The website for Karma states that, “Warmth, awareness, stability & integration at the core will be emphasized through this initial series. Throughout the practice attention will be given to proper alignment, appropriate & enhancing breathwork, diaphramatic & organ support, as well as yogic physiology.” (“Karma Yoga Studio”) Lakota taught us ujjayi breathing. The inhalation was deep and through the nose while the exhalation was a cross between a hiss and a deep throaty satisfying “aaahhh”. The exhale comes out in the same fashion as if you were trying to fog up a window with your breath. We were to use this breathing technique, Lakota said, so that we were always supporting our diaphragm and organs. The ujjayi breathing brought a deeper, more focused awareness to my core that I had never experienced before. I was not feeling a particularly more intense stretch but I was more aware if I was out of alignment somewhere within my core and I was more aware of my breath in general. With the audible throaty “ahhhh” I was able to notice when I had left my breath to focus on something else.
Lakota’s Embodyoga class differed from the yoga classes that I had been taking recently. The class flowed at a much slower pace and focused on the connection that each individual had with their breath. Yoga classes should all follow this guideline. Even the faster paced power yoga classes can still take time to slow down and remember the basic connection that we each have with our breath. Perhaps it is the very mission of the Karma Yoga Studio that gives the Embodyoga class deeper meaning.
When creating the framework for Karma Yoga Studio, Jesse Winder (the founder of the studio) never had his mind far from the thought of others. Karma yoga is usually translated into “the yoga of action.” Karma yoga is much more than a service to others. It is more than merely giving clothing to the needy or helping out at a food pantry. As Alan Reder states it is “a supercharged version of the adage that when you give, you also receive.” Reder continues by saying, “At some point, however, the distinction between ordinary actions and service, or actions to relieve the suffering of others, disappears. Yoga teaches that as we develop spiritually, our awareness and compassion grow, making us more alert to suffering around us and less able to turn away from it. In essence, the pain of others becomes our own, and we feel driven to relieve it, much as we'd instinctively act to end pain in our own body or heart.” (Reder) Jesse Winder IS a Karma Yogi.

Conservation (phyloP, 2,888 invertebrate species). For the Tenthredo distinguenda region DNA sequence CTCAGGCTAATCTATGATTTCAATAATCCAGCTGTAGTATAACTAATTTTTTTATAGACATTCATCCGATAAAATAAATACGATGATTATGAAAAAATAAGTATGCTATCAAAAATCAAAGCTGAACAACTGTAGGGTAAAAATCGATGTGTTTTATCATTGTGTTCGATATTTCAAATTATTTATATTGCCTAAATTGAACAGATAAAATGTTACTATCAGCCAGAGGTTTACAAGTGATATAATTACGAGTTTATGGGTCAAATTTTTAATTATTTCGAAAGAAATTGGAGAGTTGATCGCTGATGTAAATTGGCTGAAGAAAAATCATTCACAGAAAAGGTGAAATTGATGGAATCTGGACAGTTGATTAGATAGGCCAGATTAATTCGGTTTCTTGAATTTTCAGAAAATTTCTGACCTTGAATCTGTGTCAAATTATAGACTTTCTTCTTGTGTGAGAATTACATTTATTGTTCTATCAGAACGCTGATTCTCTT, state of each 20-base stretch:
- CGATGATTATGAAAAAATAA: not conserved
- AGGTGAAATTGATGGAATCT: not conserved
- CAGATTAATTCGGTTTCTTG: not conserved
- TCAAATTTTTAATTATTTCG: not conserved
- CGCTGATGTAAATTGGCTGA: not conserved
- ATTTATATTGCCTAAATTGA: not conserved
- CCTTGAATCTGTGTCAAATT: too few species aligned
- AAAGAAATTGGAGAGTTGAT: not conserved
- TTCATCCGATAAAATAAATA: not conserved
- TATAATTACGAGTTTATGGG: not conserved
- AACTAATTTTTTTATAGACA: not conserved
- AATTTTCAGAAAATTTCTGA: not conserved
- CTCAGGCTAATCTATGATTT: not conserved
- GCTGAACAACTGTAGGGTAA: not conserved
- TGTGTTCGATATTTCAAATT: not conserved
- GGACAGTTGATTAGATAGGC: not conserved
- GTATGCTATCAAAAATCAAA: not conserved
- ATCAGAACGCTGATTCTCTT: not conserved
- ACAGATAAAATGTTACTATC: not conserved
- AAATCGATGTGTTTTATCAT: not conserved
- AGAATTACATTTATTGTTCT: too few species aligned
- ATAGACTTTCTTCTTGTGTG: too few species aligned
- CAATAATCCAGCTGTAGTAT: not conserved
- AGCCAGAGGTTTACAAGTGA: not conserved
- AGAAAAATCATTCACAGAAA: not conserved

On Sunday, February 28, 2010 the studio hosted an event to benefit relief efforts in Haiti. The tea café upstairs donates 100% of all cow’s milk sales to the Farm Sanctuary in Massachusetts. Handmade cards made by local students were for sale in the café and the art on display throughout the studio is done by none other than local Cambridge artist Lori Schouela. Every Sunday a $7 Karma Yoga class is taught by one of four volunteer yoga teachers. All proceeds from the 90 minute Vinyasa class go to local animal rescue efforts. Do not forget that 5% of all profits made by Karma Yoga Studio go to environmental protection organizations. Winder has created a business based on the image set in the Bhagavad Gita. In the third chapter of the book Krishna explains why it is important to carry out the duties laid before you in life. The concept of karma yoga has been around for far longer than Winder’s Studio in Cambridge but he has managed to link the teachings of the Bhagavad Gita with the needs of the present day.
Although I only took the one class at Karma Yoga Studio I can assume that the underlining theme in each class is to do well unto others. Lakota used the last few minutes of savasana to have us concentrate on someone, or a group, that needed some love sent their way. We concentrated the love in our heart center and then sent it out through the universe to reach them where they were. The studio offers 15 different yoga classes, 3 non-yoga classes, and a gym and something has to connect it all. Whether it is the underlying desire to help strengthen the body of each person that walks through the door, to leave them feeling a little bit better than they did when they walked in or to help` each person pay it forward it does not really matter. What really matters is that Jesse Winder has his culture down to a science. He knows what the yoga world needs right now. Lakota’s music list said it all, or maybe it was the Beatles. All you need is love.